• Set NetWare to use XNTPD. Novell timesync.nlm uses NTP stratum 5 (always). By default, NetWare uses timesync.nlm but XNTD can be made the default by editing the sys:\system\timeserv.ncf file
    • Make sure NetWare and Linux servers are NOT using the same ultimate time source. NTP uses a time provider group in which all servers in a geographical network obtain time from other servers in the same network. Only one network server should communicate with a server outside the network in order to keep traffic across routers and WANs at a minimum.
    • Be aware that there is no eDirectory time setting in Linux for less than 2 seconds.

Refer to the OES 2: Novell NTP for NetWare Administration Guide for detailed information about planning a time synchronization strategy.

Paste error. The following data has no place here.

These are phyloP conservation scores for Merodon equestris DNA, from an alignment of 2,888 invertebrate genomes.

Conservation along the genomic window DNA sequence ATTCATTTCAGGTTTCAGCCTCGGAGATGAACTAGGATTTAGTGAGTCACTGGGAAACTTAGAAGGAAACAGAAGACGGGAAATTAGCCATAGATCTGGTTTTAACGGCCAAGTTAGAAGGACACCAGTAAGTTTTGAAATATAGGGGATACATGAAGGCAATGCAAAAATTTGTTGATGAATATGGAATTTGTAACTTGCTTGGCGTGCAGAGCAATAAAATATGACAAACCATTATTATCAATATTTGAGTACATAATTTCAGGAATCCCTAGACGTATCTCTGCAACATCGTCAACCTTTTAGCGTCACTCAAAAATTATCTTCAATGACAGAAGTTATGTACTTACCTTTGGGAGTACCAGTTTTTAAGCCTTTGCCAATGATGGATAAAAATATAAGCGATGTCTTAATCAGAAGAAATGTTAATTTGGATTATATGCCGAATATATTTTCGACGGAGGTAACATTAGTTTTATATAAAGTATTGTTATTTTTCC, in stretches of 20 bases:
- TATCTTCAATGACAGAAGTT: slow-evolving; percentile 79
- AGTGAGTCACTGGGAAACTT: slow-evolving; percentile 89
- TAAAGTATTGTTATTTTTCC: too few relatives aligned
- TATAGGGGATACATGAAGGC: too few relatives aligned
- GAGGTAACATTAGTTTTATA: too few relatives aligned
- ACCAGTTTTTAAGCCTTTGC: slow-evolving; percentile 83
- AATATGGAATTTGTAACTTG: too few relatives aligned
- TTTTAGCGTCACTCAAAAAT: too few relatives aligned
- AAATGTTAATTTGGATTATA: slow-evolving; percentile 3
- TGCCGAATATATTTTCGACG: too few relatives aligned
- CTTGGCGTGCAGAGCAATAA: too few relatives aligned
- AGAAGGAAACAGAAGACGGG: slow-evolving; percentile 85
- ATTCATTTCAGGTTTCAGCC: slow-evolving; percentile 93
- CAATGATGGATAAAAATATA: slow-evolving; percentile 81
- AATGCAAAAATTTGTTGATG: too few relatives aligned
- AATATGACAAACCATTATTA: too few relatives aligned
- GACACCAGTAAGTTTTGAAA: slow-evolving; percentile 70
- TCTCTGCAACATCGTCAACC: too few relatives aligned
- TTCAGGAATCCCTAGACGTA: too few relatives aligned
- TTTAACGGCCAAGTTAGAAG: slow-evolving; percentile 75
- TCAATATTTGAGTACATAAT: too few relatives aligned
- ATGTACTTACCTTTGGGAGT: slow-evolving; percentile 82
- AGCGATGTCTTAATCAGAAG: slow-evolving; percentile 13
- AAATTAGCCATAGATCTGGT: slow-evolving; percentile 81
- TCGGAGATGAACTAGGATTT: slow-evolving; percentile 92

• If clusters are part of your plan, how will your cluster environment impact your migration efforts?
    • What is the primary role of your cluster (GroupWise high availability, file and print services, directory services)?
    • Do you need to consider splitting large clusters into multiple, smaller clusters, one for each service?

By separating clusters this way, problems in one service cluster won't spill over and potentially affect other clustered services. Splitting your clusters can also simplify administration efforts, since you can independently manage each cluster. Also, if you need to do a cluster update, a rolling upgrade of a six-node cluster is much easier than a rolling upgrade of a 32-node cluster.

    • Are you planning to implement Novell Business Continuity Clustering to allow automated management of site-to-site failovers; if so, how will this affect your migration efforts and will your network topology be affected? Business Continuity Clustering allows you to define which of your resources are considered "vital" so only those services move to an off-site location rather than the entire cluster.